During the concluding day of the NATO summit, the alliance introduced the NATO-Ukraine Council, a newly established forum aimed at strengthening the relationship between NATO and Ukraine.

This council will function as a permanent body, allowing for regular consultations and facilitating meetings during emergency situations between the 31 NATO member countries and Ukraine.

The setting is part of NATO's effort to bring Ukraine as close as possible to the military alliance without actually joining it. On Tuesday, the leaders said in their communique summarizing the summit's conclusions that Ukraine can join “when allies agree and conditions are met."

Also Read: NATO chief says no timetable set for Ukraine’s membership; Zelenskyy calls the decision ‘unprecedented and absurd’

“Today we meet as equals," NATO Secretary-General Jens Stoltenberg said at a news conference with Zelenskyy. "I look forward to the day we meet as allies."

The lack of a clear plan for Ukraine's future membership in NATO reflects the difficulties in reaching a consensus among the alliance's existing members, particularly in the midst of the ongoing conflict.

“The results of the summit are good, but if there were an invitation, that would be ideal," Zelenskyy said, through a translator. He added that joining NATO would be “a serious motivating factor for Ukrainian society" as it resists Russia.

“NATO needs us just as we need NATO," he said alongside Stoltenberg.

Ukraine's future membership was the most divisive and emotionally charged issue at this year's summit. In essence, Western countries are willing to keep sending weapons to help Ukraine do the job that NATO was designed to do — hold the line against a Russian invasion — but not allow Ukraine to join its ranks and benefit from its security during the war.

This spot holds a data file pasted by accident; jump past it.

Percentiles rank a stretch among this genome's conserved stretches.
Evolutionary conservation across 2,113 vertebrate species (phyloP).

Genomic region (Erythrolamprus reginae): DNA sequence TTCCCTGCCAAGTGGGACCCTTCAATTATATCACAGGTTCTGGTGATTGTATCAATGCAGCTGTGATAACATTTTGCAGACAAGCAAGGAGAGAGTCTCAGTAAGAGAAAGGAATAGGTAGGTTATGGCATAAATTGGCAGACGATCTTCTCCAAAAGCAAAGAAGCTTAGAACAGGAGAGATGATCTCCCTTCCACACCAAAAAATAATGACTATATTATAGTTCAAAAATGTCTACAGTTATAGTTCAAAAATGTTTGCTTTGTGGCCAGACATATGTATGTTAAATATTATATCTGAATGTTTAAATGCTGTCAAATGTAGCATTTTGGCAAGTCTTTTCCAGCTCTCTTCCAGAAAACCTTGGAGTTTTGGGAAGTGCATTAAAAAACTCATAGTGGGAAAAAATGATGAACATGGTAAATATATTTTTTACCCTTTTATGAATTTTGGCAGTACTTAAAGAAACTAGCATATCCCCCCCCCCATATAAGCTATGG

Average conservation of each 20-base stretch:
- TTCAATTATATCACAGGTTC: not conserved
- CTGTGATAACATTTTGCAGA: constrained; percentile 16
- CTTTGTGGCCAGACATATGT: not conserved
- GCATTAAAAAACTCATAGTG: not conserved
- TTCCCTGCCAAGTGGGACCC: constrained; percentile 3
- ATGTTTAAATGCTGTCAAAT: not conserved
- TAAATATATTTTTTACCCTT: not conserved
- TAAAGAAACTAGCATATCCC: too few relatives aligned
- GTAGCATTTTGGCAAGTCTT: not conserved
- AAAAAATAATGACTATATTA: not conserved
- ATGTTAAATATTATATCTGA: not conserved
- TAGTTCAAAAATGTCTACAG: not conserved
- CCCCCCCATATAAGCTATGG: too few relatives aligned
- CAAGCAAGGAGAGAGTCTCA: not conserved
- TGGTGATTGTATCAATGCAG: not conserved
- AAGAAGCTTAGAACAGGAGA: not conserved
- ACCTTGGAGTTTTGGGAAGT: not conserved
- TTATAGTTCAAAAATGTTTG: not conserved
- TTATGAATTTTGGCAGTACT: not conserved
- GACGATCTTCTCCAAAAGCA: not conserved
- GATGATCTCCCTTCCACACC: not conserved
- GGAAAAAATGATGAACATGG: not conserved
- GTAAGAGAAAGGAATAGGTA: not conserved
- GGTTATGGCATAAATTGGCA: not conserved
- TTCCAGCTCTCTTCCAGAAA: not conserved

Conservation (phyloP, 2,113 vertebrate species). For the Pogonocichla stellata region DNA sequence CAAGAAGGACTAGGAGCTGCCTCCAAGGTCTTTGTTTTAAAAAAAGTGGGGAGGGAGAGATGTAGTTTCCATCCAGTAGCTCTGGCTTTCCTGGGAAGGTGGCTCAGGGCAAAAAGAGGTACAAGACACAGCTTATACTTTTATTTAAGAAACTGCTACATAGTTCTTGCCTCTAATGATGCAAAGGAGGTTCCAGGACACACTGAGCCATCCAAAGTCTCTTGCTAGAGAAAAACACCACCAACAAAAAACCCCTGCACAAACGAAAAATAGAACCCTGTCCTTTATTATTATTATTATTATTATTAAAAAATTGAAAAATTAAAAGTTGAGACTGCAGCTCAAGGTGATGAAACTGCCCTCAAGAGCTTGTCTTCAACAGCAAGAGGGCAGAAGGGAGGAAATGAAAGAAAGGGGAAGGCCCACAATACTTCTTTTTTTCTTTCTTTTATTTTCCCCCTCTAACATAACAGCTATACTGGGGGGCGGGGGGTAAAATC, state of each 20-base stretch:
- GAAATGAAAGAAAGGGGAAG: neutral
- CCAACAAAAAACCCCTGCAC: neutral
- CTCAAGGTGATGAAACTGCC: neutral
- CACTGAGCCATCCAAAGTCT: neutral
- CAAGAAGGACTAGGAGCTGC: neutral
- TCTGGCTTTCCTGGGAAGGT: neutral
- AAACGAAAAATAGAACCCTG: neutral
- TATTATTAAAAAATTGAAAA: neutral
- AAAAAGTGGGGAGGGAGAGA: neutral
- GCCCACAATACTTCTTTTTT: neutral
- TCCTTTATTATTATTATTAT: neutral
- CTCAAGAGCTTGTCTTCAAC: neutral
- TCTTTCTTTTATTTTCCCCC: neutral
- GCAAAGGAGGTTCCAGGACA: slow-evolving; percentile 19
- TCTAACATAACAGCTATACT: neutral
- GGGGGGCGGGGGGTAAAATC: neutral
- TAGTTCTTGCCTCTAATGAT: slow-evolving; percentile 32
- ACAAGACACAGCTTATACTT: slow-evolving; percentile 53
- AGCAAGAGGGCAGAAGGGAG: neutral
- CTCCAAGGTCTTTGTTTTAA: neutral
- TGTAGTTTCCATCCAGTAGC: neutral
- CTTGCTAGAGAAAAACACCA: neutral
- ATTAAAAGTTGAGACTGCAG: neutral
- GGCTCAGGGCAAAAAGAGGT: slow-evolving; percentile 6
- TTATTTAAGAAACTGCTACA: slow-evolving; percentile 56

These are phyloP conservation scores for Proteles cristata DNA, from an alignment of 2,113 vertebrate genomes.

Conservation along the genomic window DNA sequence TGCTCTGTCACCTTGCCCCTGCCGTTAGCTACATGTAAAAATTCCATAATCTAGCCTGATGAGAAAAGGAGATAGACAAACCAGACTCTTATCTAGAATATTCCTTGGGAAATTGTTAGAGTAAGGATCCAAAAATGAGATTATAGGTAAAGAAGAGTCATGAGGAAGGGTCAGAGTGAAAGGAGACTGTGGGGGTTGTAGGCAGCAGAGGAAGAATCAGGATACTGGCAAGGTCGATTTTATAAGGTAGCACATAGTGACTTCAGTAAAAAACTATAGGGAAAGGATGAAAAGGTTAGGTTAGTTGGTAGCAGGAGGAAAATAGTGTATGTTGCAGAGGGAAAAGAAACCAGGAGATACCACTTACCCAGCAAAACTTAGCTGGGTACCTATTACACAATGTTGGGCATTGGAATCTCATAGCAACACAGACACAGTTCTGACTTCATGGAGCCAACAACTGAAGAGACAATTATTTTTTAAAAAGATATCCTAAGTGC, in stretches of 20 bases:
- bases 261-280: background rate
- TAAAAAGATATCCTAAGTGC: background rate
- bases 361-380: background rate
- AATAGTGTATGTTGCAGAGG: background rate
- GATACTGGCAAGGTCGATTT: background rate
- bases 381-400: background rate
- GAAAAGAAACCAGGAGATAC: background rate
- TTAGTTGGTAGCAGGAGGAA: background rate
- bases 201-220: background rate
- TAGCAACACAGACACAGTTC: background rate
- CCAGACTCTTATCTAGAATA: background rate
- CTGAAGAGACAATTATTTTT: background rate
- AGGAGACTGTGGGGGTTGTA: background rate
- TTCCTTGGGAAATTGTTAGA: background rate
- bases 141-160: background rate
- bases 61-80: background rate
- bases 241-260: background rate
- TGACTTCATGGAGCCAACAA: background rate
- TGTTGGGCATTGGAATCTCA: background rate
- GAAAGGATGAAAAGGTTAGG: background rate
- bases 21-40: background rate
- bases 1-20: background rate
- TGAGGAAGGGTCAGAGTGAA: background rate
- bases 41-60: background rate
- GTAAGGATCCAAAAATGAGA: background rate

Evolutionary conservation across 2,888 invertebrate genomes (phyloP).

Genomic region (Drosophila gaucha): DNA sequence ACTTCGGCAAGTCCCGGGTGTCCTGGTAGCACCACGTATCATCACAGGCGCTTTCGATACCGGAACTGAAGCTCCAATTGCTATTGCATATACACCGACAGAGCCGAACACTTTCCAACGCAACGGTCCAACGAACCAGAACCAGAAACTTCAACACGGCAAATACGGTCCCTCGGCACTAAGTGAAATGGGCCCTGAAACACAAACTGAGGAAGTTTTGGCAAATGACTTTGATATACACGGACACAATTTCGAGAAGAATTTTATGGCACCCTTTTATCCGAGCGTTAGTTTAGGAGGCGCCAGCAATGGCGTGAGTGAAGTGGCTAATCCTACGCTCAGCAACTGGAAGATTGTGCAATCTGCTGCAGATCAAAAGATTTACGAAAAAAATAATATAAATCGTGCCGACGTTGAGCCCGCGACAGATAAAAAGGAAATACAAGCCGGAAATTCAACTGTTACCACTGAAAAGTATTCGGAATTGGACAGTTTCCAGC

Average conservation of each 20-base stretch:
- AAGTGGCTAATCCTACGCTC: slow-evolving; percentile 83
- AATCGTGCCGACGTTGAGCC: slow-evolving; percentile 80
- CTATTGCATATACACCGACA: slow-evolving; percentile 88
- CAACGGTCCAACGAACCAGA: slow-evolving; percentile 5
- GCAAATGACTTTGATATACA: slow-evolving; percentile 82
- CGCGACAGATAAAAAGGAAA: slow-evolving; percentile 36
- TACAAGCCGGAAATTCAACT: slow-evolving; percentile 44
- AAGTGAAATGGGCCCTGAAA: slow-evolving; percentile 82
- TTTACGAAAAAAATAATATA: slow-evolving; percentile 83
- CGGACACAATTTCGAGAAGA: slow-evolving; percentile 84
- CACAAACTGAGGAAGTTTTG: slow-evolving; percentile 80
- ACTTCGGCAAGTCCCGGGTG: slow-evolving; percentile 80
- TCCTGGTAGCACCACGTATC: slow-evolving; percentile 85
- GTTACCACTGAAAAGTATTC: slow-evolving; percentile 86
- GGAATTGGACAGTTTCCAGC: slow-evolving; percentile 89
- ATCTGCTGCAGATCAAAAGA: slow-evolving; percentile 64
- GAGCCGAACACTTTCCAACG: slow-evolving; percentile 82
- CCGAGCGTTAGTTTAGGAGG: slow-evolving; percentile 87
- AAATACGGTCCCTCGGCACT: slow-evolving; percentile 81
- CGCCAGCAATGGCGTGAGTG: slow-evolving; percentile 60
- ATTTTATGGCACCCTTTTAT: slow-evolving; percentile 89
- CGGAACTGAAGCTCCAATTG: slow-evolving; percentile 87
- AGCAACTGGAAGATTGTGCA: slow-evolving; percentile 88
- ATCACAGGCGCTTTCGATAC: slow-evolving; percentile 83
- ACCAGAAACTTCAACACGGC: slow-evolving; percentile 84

“We have to stay outside of this war but be able to support Ukraine. We managed that very delicate balancing act for the last 17 months. It’s to the benefit of everyone that we maintain that balancing act," Belgian Prime Minister Alexander De Croo said.

In Vilnius, symbols of solidarity with Ukraine are prevalent, with blue-and-yellow flags adorning buildings and displayed in windows. Some signs express strong discontent towards Russian President Vladimir Putin, while others urge NATO leaders to expedite their support for Ukraine.

Nevertheless, caution was evident within the summit itself, particularly voiced by President Biden, who has openly stated that he believes Ukraine is not yet prepared to join NATO. Concerns revolve around the stability of Ukraine's democracy and the persisting issue of deep-rooted corruption within the country.

Under Article 5 of the NATO charter, members are obligated to defend each other from attack, which could swiftly draw the U.S. and other nations into direct fighting with Russia.

Defining an end to hostilities is no easy task. Officials have declined to define the goal, which could suggest a negotiated cease-fire or Ukraine reclaiming all occupied territory. Either way, Putin would essentially have veto power over Ukraine’s NATO membership by prolonging the conflict.

Also Read: NATO summit seeks agreement on Ukraine after Turkey supports Sweden's bid